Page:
With interest rates in Germany having increased from 1 percent to 3.5 percent, Mulder says banks are getting more selective about who they will lend to, meaning fewer people will be able to afford property. He eventually expects demand to drop accordingly and price increases to moderate – although German property is still likely to increase in value, just at a steadier rate than the major uptick we’ve seen in recent years.

He says to watch out for one major variable that will impact buying behaviour: how German-based companies will view remote work after the Covid-19 pandemic. “If you only have to be in the office one day a week instead of five, you might consider buying in the countryside. If companies are sceptical of remote work, we’ll see people who live in the city who won’t be able to buy.”

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For members


EXPLAINED: How much will Germany’s gas levy cost you?

On Monday, gas operators in Germany announced an additional charge of 2.419 cents per kilowatt hour which will come into force in October. Here’s what you need to know.

EXPLAINED: How much will Germany’s gas levy cost you?

What’s going on?

Households in Germany will face significantly higher gas prices this autumn and winter.

The gas transmission system operator, Trading Hub Europe, announced on Monday that German gas suppliers will be allowed to add 2.419 cents per kilowatt hour to the price of gas from October onwards, to help them cope with hugely increased procurement costs. 

The surcharge is aimed at sharing out the soaring costs borne by energy importers after Russia drastically decreased gas supplies to Germany after the invasion of Ukraine.

Gas importers have so far taken on the additional costs themselves, but a new rule agreed by the government allows them to pass on ballooning costs via the levy to households from October 1st.

How much more are you likely to pay for gas?

For an average family house of 160 square metres, which uses 23,000 kilowatt hours per year, this surcharge would amount to around an extra €556.

Those who live in an apartment of 85 square metres, which uses an average of 12,000 kilowatt hours per year, will be likely to pay an extra €290 annually.

Those living in an apartment of 50 square metres are likely to pay an extra €121 to €169 per year.

The levy will primarily affect property owners with gas heating, as well as tenants living in households that have floor heating and their own gas contracts.

What is not yet clear, however, is how households in Germany supplied with Fernwärme (district heating) will be affected by the levy. 

A gas bill in front of a meter, which reads: “your gas bill in detail”. Photo: picture alliance/dpa | Bernd Weißbrod

In many places, this type of energy supply comes from gas-fired power plants and operators of such power plants are supposed to pay the surcharge.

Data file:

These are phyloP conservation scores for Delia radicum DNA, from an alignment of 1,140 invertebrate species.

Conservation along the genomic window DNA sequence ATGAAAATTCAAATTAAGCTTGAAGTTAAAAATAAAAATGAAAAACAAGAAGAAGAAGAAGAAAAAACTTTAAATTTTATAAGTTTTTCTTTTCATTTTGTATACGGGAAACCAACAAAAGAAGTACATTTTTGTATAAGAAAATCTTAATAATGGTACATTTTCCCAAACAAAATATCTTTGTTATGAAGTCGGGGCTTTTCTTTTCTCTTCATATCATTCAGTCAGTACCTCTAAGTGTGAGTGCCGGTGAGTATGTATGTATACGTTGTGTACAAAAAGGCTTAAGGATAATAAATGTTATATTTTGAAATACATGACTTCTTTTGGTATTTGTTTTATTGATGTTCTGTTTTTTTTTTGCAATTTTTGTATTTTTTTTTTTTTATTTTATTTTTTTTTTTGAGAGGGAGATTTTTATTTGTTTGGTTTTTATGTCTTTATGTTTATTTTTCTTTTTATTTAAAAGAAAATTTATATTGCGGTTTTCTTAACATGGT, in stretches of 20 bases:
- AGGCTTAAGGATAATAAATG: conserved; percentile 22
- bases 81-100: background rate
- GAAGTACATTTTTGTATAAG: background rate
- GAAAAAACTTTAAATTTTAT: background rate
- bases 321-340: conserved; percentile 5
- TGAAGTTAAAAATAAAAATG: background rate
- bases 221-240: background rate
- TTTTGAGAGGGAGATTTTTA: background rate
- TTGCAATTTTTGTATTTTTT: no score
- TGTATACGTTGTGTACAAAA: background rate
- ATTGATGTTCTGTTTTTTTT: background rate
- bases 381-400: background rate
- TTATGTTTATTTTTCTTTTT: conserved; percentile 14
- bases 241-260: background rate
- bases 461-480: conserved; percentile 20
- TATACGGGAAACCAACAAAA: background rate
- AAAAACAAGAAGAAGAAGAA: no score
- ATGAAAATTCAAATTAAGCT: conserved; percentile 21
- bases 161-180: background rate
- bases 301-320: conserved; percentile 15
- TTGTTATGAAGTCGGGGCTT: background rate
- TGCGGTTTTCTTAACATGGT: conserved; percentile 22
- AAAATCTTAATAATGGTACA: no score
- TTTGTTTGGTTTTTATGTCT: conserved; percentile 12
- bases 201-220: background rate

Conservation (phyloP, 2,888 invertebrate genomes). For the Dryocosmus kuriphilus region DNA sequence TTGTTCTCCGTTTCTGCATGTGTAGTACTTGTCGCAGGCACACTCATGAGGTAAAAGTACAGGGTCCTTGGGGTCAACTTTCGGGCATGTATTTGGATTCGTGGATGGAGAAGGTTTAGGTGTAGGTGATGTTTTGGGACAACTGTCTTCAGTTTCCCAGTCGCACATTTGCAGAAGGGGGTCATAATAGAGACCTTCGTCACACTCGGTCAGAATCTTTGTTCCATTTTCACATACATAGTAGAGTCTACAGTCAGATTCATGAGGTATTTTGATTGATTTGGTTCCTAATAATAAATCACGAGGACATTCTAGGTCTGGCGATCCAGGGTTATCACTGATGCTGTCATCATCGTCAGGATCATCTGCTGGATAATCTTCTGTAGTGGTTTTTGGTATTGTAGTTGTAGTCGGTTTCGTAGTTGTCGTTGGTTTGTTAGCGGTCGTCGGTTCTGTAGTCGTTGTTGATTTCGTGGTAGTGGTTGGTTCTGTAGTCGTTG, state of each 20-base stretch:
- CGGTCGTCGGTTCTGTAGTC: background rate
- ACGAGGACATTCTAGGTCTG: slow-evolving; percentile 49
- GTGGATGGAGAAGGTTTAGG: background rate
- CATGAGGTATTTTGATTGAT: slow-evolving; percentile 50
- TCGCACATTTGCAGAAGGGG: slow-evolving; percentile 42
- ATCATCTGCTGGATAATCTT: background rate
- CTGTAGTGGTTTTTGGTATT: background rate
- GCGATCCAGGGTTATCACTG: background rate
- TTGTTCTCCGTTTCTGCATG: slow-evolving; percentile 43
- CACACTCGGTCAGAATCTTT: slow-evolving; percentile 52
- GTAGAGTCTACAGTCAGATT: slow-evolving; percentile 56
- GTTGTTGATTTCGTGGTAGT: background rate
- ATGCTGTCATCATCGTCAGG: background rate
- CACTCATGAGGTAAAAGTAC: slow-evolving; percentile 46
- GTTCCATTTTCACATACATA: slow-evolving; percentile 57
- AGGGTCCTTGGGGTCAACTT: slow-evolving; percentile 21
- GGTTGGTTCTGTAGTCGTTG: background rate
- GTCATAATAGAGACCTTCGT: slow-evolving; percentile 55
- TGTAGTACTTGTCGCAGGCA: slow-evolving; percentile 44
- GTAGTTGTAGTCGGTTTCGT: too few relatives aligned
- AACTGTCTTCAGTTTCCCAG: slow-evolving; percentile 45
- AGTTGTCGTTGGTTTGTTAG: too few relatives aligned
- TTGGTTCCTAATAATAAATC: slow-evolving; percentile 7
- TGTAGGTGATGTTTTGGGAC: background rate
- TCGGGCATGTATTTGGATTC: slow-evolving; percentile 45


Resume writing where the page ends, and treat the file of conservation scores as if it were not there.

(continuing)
So far operators have no legal means of passing on these costs to their customers, but the German government wants to look into this issue, so this is likely to change. 

Will VAT be charged on the levy?

The German government wants to waive the value-added tax on gas, but it needs permission from the EU to do so. Finance Minister Christian Lindner (FDP) wrote to the Commission on Friday asking for an exception to EU law to be granted so that Germany does not have to charge VAT on the state gas levy.

READ ALSO: Germany pledges inflation relief tax package worth €10 billion

In a letter to Finance Commissioner Paolo Gentiloni, the FDP politician wrote: “VAT on state-imposed levies drives up prices and meets with increasing resistance from the population, especially in the current, exceptional situation.”

It is not yet clear how the Commission is likely to respond to this request.

Haven’t gas prices already increased?

Yes. Numerous gas suppliers have already increased their prices more than once throughout the course of the year.

Most recently, suppliers such as Rheinenergie, Wuppertaler Stadtwerke and Energieversorgung Oberhausen announced significant rate increases. “There is a major wave of price increases,” says energy expert Udo Sieverding from the consumer centre of North Rhine-Westphalia.

In the case of Rheinenergie, for example, an average household, with 15,000 to 20,000 kilowatt hours of annual consumption, is already paying just under €2,000 in additional annual costs after the latest round of price hikes, even before the levy.

Will there be government help for consumers?

Economics Minister Robert Habeck (Greens) announced that the third relief package from the German government will be in place by the start of the levy on October 1st. The traffic light coalition has also agreed on a reform of the housing allowance and is planning a permanent heating allowance for low-income households.

In addition, the new ‘citizen’s allowance’ – a replacement of the current unemployment benefits system – is due to come into effect next year, and promises higher standard rates for the unemployed. 

READ ALSO: Bürgergeld: What to know about Germany’s unemployment benefits shake-up

At the beginning of September, Chancellor Olaf Scholz (SPD) will meet with social partners and other experts as part of a concerted action to discuss relief measures. The main focus will be on supporting lower-income groups that are hit hardest by high energy costs.

The SPD and welfare associations are proposing, for example, monthly direct payments to recipients of basic security and housing allowances and a price cap for a basic quantity of gas is also being discussed.

Economics Minister Robert Habeck explained: “Especially for those who don’t have much, it’s a heavy burden that is impossible or difficult to bear.” 

On Monday, Chancellor Olaf Scholz (SPD) tried to reassure people via Twitter that the government would help balance out the extra costs. 

In the tweet, he said, “we won’t leave anyone alone with the higher costs”. At the same time, Scholz admitted: “It’s getting more expensive – there’s no beating around the bush. Energy prices continue to rise.” So far, he said, government aid of more than €30 billion has already been agreed upon. 

READ ALSO: Germany’s Scholz pledges more relief for lowest earners